I was buoyed by the offer from Tony to pace me through the distance, a ready eye on his watch the whole time. I was not helped at all by the fact the I had a shoelace come undone about 200m in and the other at about the 1.5km mark. I deliberately decided not fix the second shoelace at the first stop, as it would mean I would end up further back in the pack, there was a chance the lace might last, and my fingers were too cold and numb to tie properly. 😃
In the end all was well, though in giving my all to get across the finish, I didn’t manage to grab my finish token and had to go back for it a minute or two later once I’d caught my breath. Position #41, definitely my best position number, but I had to wait a couple of hours to get the official time:
Lillydale Lake parkrun results for event #168. Your time was 00:24:40.
24:40! I’d sliced a whopping 42 seconds off my PB, made it under 25 minutes and survived!
Thanks Tony, and all the people who cheered me on on the day.
I shared in the Five months post surgery knee update that I’ve been whittling my parkrun times down over the last month, (though not nearly in the same way as my nephew who has recorded 13 PBs in a row, go Zach!). Tomorrow will mark my 50th Parkrun, which is an exciting milestone, 2 years and 4 months after my first run on 21/3/2015. That first run was 36:47, and I’m hoping to celebrate my 50th with a new PB under 25 minutes. My current PB is 25:22 and best for the year is 25:29 so I think I can do it. Tony, a running coach and fellow member of Up ‘n Active Lilydale Lake Running Group has offered to pace me at 25 minutes, so we are going to give it a red hot go.
Wish me luck.
The knee is now basically as good as it’s going to get, which is pretty good but still a little painful when I run. It’s amazing how much difference there is between running on concrete, running on asphalt and running on gravel. There is noticeably less impact on the gravel especially. My time has been taken up by other priorities on and off over the last couple of months but I’m trying to get two to three runs in every week. I did my first Parkrun for the year in late April with a time of 35 minutes and and have progressed through 32, 28, 28, 26 and last week finished in 25:29, just 7 seconds outside my PB!
Because there is no blood flow to the meniscus (but lots of nerves!) it won’t heal (but lots of hurt), so they slice away the rough bits and leave it nice and smooth. I’ll have a bit less shock absorption on that side but otherwise it will be fine. It’s done via keyhole and I’ll walk in and walk out the day of surgery with no crutches required. Rest over the weekend and back to work on Monday.
Surgery in 2 weeks on the 3rd of February at Epworth Hospital in Richmond. I’ll take advice from the surgeon when I see him on the 20th of February and work with Ross from Freedom Sports Medicine for rehab. Likely 6-8 weeks off running, probably lots of bike and swimming.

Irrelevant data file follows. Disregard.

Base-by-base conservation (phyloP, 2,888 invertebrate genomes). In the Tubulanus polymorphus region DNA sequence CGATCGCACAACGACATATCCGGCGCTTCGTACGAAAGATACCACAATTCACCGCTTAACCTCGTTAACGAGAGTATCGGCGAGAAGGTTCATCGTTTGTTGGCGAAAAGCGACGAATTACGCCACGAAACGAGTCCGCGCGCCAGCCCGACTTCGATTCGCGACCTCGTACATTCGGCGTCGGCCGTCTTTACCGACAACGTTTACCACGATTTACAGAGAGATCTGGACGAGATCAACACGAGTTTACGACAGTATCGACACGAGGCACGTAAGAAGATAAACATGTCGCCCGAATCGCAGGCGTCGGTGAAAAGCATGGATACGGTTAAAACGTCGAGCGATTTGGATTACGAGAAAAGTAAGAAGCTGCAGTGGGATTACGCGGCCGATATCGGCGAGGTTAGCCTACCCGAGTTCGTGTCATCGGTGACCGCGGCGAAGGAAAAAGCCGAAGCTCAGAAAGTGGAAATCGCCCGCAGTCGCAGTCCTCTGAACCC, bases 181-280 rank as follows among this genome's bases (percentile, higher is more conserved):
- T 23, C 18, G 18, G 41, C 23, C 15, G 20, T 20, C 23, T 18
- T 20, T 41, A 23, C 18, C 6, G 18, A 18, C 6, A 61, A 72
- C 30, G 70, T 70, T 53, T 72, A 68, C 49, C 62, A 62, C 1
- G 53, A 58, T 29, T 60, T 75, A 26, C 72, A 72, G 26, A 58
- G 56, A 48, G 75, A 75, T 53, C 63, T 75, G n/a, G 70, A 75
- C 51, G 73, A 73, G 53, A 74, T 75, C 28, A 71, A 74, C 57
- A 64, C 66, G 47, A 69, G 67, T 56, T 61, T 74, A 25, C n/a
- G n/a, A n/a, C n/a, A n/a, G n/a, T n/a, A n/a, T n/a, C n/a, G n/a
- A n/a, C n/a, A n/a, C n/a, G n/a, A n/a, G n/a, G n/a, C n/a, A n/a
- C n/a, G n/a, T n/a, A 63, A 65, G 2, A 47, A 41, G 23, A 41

After completing the Run Melbourne 10Km in July, I set some new goals, including running the Sandy Point 10Km in under 1 hour.
Last Sunday I achieved that goal, with a finish time of 59:30.5!
I’m so loving the new me I’m creating.
I was told by one of my trainers the other day that some work on my running technique we can shave another 5 minutes off that time, and I believe it. At the moment I’m just putting one foot in front of the other, so it’s time to develop some technique to get things moving better and at the same time reduce the already short recovery time as well as the chance for injury.
My next goal is to get my Parkrun time down under 25 minutes for 5Km. My PB at the moment is 27:12, and that nearly killed me (the headache took 3 days to go away completely).
Reading Multisport Magazine (Vic) I kept seeing a reference to 70.3 in relation to triathlons, but couldn’t work out what it stood for.
Google helped me with a Wikipedia link to Ironman 70.3
The “70.3” refers to the total distance in miles (113.0 km) covered in the race, consisting of a 1.2-mile (1.9 km) swim, a 56-mile (90 km) bike ride, and a 13.1-mile (21.1 km) run. Each distance of the swim, bike, and run segments is half the distance of that segment in an Ironman triathlon.
It’s half an Ironman.
I had 3 goals going in, the settle for goal was 70 mins, the push goal was 65 minutes and the BHAG was 60 minutes.
Everything went mostly to plan, except that I used up almost all of my phone battery on the train on the way in clearing out my massively overweight inboxes. I was in the process of taking the pre-race selfie when the phone turned off. So I ran with no music/podcasts, no idea of my time/speed and only the flags on the side of the road to tell me how far I’d come.
In other words, I had nothing but my thoughts to run with and no idea of how fast I was going. I paced myself pretty well though, only slowing to a walk twice for a drink. I managed to find a couple of people (one of whom was about 7′ tall) that was running at a good pace for me, so I kept him as my guide most of the way (I think I passed him about 7Km in)
Overall, really happy, and cant wait for the next one. Maybe a half marathon….
oh and if you haven’t donated, there is still time: https://runmelbourne2015.everydayhero.com/au/marksnell